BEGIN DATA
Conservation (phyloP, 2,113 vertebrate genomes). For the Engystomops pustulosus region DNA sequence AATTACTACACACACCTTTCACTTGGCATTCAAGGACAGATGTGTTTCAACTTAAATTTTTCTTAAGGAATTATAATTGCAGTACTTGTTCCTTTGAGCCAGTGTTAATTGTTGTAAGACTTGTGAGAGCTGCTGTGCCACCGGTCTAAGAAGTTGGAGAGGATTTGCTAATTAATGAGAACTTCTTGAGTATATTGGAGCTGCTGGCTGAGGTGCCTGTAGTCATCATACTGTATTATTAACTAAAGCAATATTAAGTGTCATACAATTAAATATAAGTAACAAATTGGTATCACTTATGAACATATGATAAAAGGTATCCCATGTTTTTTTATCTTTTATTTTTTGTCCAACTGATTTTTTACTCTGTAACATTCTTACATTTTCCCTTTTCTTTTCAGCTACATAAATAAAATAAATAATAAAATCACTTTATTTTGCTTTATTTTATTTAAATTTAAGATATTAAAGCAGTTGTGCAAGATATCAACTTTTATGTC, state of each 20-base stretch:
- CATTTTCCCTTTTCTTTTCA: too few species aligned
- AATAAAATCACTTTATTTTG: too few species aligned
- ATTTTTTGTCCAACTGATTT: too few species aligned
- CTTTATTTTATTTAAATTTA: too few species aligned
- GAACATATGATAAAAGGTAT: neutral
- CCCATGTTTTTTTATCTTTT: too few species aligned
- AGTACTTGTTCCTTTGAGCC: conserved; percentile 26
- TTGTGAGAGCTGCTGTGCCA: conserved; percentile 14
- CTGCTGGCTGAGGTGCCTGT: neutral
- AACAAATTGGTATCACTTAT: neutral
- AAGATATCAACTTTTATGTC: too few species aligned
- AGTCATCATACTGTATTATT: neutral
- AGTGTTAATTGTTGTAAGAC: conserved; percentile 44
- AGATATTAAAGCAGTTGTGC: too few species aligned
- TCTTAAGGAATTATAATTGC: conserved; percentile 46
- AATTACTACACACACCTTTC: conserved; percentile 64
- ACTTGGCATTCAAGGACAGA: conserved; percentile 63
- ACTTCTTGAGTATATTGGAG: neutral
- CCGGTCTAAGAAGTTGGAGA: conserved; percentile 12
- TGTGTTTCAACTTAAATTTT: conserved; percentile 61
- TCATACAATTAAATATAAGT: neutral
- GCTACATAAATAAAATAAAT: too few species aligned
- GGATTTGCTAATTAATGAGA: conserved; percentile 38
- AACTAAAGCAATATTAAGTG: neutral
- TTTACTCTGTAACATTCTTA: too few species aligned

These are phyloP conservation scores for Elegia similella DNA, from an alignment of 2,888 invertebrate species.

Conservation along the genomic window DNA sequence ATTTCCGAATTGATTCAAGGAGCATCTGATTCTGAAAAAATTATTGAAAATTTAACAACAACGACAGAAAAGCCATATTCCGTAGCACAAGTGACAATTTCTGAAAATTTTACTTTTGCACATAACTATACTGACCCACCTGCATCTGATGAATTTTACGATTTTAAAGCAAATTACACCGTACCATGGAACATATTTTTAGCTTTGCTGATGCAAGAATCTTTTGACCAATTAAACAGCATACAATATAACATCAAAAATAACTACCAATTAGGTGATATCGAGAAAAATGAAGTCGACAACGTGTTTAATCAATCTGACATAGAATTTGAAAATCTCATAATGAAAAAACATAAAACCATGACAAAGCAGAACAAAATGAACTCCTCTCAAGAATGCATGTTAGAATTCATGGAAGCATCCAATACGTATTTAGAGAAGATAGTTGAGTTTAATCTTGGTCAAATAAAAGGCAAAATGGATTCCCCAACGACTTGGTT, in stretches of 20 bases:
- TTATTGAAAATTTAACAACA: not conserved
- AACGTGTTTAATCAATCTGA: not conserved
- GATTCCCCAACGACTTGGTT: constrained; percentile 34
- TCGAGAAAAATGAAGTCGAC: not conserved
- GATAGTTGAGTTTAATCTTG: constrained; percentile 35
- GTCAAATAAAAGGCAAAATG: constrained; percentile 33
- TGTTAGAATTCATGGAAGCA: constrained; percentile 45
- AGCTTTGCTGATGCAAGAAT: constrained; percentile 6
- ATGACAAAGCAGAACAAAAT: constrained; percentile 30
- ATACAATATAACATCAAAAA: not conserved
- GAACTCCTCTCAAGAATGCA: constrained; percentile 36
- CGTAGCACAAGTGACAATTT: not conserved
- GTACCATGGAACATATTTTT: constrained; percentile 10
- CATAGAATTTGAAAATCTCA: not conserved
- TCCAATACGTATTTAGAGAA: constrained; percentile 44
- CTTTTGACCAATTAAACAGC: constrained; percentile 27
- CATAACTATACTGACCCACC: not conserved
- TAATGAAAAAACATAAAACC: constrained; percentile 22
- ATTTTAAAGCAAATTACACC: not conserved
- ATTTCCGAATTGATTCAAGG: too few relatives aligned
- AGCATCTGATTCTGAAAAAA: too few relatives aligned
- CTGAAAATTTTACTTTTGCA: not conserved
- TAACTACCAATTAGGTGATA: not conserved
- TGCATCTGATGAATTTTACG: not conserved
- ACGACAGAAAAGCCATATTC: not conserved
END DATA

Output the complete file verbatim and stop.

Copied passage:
Conservation (phyloP, 2,113 vertebrate genomes). For the Engystomops pustulosus region DNA sequence AATTACTACACACACCTTTCACTTGGCATTCAAGGACAGATGTGTTTCAACTTAAATTTTTCTTAAGGAATTATAATTGCAGTACTTGTTCCTTTGAGCCAGTGTTAATTGTTGTAAGACTTGTGAGAGCTGCTGTGCCACCGGTCTAAGAAGTTGGAGAGGATTTGCTAATTAATGAGAACTTCTTGAGTATATTGGAGCTGCTGGCTGAGGTGCCTGTAGTCATCATACTGTATTATTAACTAAAGCAATATTAAGTGTCATACAATTAAATATAAGTAACAAATTGGTATCACTTATGAACATATGATAAAAGGTATCCCATGTTTTTTTATCTTTTATTTTTTGTCCAACTGATTTTTTACTCTGTAACATTCTTACATTTTCCCTTTTCTTTTCAGCTACATAAATAAAATAAATAATAAAATCACTTTATTTTGCTTTATTTTATTTAAATTTAAGATATTAAAGCAGTTGTGCAAGATATCAACTTTTATGTC, state of each 20-base stretch:
- CATTTTCCCTTTTCTTTTCA: too few species aligned
- AATAAAATCACTTTATTTTG: too few species aligned
- ATTTTTTGTCCAACTGATTT: too few species aligned
- CTTTATTTTATTTAAATTTA: too few species aligned
- GAACATATGATAAAAGGTAT: neutral
- CCCATGTTTTTTTATCTTTT: too few species aligned
- AGTACTTGTTCCTTTGAGCC: conserved; percentile 26
- TTGTGAGAGCTGCTGTGCCA: conserved; percentile 14
- CTGCTGGCTGAGGTGCCTGT: neutral
- AACAAATTGGTATCACTTAT: neutral
- AAGATATCAACTTTTATGTC: too few species aligned
- AGTCATCATACTGTATTATT: neutral
- AGTGTTAATTGTTGTAAGAC: conserved; percentile 44
- AGATATTAAAGCAGTTGTGC: too few species aligned
- TCTTAAGGAATTATAATTGC: conserved; percentile 46
- AATTACTACACACACCTTTC: conserved; percentile 64
- ACTTGGCATTCAAGGACAGA: conserved; percentile 63
- ACTTCTTGAGTATATTGGAG: neutral
- CCGGTCTAAGAAGTTGGAGA: conserved; percentile 12
- TGTGTTTCAACTTAAATTTT: conserved; percentile 61
- TCATACAATTAAATATAAGT: neutral
- GCTACATAAATAAAATAAAT: too few species aligned
- GGATTTGCTAATTAATGAGA: conserved; percentile 38
- AACTAAAGCAATATTAAGTG: neutral
- TTTACTCTGTAACATTCTTA: too few species aligned

These are phyloP conservation scores for Elegia similella DNA, from an alignment of 2,888 invertebrate species.

Conservation along the genomic window DNA sequence ATTTCCGAATTGATTCAAGGAGCATCTGATTCTGAAAAAATTATTGAAAATTTAACAACAACGACAGAAAAGCCATATTCCGTAGCACAAGTGACAATTTCTGAAAATTTTACTTTTGCACATAACTATACTGACCCACCTGCATCTGATGAATTTTACGATTTTAAAGCAAATTACACCGTACCATGGAACATATTTTTAGCTTTGCTGATGCAAGAATCTTTTGACCAATTAAACAGCATACAATATAACATCAAAAATAACTACCAATTAGGTGATATCGAGAAAAATGAAGTCGACAACGTGTTTAATCAATCTGACATAGAATTTGAAAATCTCATAATGAAAAAACATAAAACCATGACAAAGCAGAACAAAATGAACTCCTCTCAAGAATGCATGTTAGAATTCATGGAAGCATCCAATACGTATTTAGAGAAGATAGTTGAGTTTAATCTTGGTCAAATAAAAGGCAAAATGGATTCCCCAACGACTTGGTT, in stretches of 20 bases:
- TTATTGAAAATTTAACAACA: not conserved
- AACGTGTTTAATCAATCTGA: not conserved
- GATTCCCCAACGACTTGGTT: constrained; percentile 34
- TCGAGAAAAATGAAGTCGAC: not conserved
- GATAGTTGAGTTTAATCTTG: constrained; percentile 35
- GTCAAATAAAAGGCAAAATG: constrained; percentile 33
- TGTTAGAATTCATGGAAGCA: constrained; percentile 45
- AGCTTTGCTGATGCAAGAAT: constrained; percentile 6
- ATGACAAAGCAGAACAAAAT: constrained; percentile 30
- ATACAATATAACATCAAAAA: not conserved
- GAACTCCTCTCAAGAATGCA: constrained; percentile 36
- CGTAGCACAAGTGACAATTT: not conserved
- GTACCATGGAACATATTTTT: constrained; percentile 10
- CATAGAATTTGAAAATCTCA: not conserved
- TCCAATACGTATTTAGAGAA: constrained; percentile 44
- CTTTTGACCAATTAAACAGC: constrained; percentile 27
- CATAACTATACTGACCCACC: not conserved
- TAATGAAAAAACATAAAACC: constrained; percentile 22
- ATTTTAAAGCAAATTACACC: not conserved
- ATTTCCGAATTGATTCAAGG: too few relatives aligned
- AGCATCTGATTCTGAAAAAA: too few relatives aligned
- CTGAAAATTTTACTTTTGCA: not conserved
- TAACTACCAATTAGGTGATA: not conserved
- TGCATCTGATGAATTTTACG: not conserved
- ACGACAGAAAAGCCATATTC: not conserved